Cruise the Caledonian Canal
Stretching the length of Scotland’s spectacular Great Glen, the 62 mile Caledonian Canal sails coast to coast beneath the mighty Ben Nevis, through the maelstrom of the Fort Augustus Locks, across the huge expanse of Loch Ness up to Inverness, taking in some of Scotland’s most special scenery along the way. Spend a week cruising the Caledonian Canal and discover a rather special (and fun!) way to spend a holiday. Ready to cast off? Read more how to sail the Caledonian Canal.
Hike from Glencoe to Glen Nevis
The walk from Glencoe to Glen Nevis might be a marathon distance and take in 5000 ft of hill climbing, but the views through Scotland’s most famous glen make for an incredible day out. Passing the mighty Buachaille Etive Beag, follow the famous West Highland way to Kinlochleven and then to the very foot of Ben Nevis in the beautiful Glen Nevis – with views of Scotland’s highest mountain and the mighty Mamores all the way. Scotland at its best. Read more the best day hikes in Scotland.
The Hills of the Trossachs
Rising above Loch Katrine and nearby Loch Achray in the Loch Lomond and the Trossachs National Park are two of Scotland’s most popular hills. Ben A’an is described by many hillwalkers as the perfect hill and is a ‘mountain in miniature’ – you only have to climb 454m (1500ft) for an amazing view. On the other side of the glen is Ben Venue, one of my favourite hills in Scotland. Ok, so you have to work for it a little harder for the view – Ben Venue at 729m is a bit higher than Ben A’an but it is so worth it. Read more the best hills in Scotland for beginners.
Sanna Bay and Portuarik
Let me introduce you to one of the west coast’s true hidden gems – the Ardnamurchan Peninsula. The ‘headland of the otters’ is the most western part of the British mainland and is beautifully unspoilt, wild and remote and is home to just 2000 people. At the end of the Ardnamurchan Peninsula is the stunning Sanna. Whilst Scotland has some of the most beautiful beaches in the world I think Ardnamurchan might just have the best. To find Sanna Bay walk from the hamlet of Portuairk along the coastal path. Read more how to visit Ardnamurchan.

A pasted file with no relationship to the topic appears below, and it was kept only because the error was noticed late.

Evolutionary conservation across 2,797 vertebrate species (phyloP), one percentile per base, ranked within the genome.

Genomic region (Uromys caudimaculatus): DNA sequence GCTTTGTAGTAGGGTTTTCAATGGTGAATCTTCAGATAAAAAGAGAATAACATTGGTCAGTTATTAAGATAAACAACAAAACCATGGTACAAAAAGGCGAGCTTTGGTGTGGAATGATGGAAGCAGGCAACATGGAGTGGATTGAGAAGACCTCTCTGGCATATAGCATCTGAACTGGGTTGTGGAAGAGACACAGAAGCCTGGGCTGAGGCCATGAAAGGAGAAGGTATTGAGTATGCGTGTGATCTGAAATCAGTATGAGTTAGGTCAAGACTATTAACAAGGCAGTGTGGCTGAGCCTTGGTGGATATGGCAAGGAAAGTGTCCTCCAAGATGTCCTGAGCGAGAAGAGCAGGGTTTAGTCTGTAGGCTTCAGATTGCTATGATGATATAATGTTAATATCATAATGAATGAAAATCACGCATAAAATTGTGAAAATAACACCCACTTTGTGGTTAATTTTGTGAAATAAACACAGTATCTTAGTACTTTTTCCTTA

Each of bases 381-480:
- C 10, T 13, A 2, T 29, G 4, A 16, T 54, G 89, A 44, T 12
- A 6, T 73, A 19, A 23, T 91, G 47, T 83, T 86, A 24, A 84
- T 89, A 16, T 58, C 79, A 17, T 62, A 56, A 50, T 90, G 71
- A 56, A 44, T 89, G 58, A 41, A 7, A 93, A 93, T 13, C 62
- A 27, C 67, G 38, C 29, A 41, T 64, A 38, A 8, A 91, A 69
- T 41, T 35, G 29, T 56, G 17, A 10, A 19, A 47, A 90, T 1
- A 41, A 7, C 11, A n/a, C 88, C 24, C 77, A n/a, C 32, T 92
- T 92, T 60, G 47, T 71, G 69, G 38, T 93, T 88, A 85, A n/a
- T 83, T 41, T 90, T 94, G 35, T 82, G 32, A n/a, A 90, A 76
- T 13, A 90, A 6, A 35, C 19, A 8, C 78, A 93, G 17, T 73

The Elgol Peninsula, Skye
The Isle of Skye’s dramatic Cuillin mountain range dominates the misty isles’ skyline wherever you look – climbing the twelve 3000 ft+ peaks of the Black Cuillin ridge is on most Munro Baggers bucket list and summiting the Inaccessible Pinnacle is probably the most daunting climb in Scotland. However, if you like life a little more sedate the Cuillin is also viewed in all its magnificence from a walk to Camasunary Beach on the Elgol (or to give it its proper name) Strathaird Peninsula. If you don’t fancy a long walk, there is a long drive on a single track road to the village where you can take a boat ride into the heart of the Cuillin. Read more: How to visit the Elgol Peninsula.
Glen Affric and Glen Strathfarrar
In a country the size of Scotland, it’s surprising that there are still parts of the country so remote that it can take days to get to them. The Inverness-shire glens of Glen Affric and Glen Strathfarrar in Strathglass might not be as remote, but as you drive south on single track roads, just 20 minutes south of Inverness, an ancient and undisturbed Scotland is revealed. Walking the 11-mile circular path around Loch Affric must be one of Scotland’s most awe-inspiring walks. Explore Scotland’s ancient Caledonian Scots Pine forest under huge surrounding mountains. Read more: How to visit Glen Affric and Glen Strathfarrar.
With stone-age villages, huge seascapes, a vibrant arts culture and a genuinely warm welcome (and not just from the Orkney gin!) a trip to Orkney in north-east Scotland is a dip into 5000 years of history. From the simply incredible Heart of Neolithic Orkney to tales of invading Vikings and World War 2 battles, spiritual awakening in gin, whisky and St Magnus Cathedral in Kirkwall, to walks along a coast constantly being changed by time, with a history stretching back 5000 years, you won’t be short of things to do when you visit Orkney.
Where are your best places to visit in Scotland?
Love, from Scotland x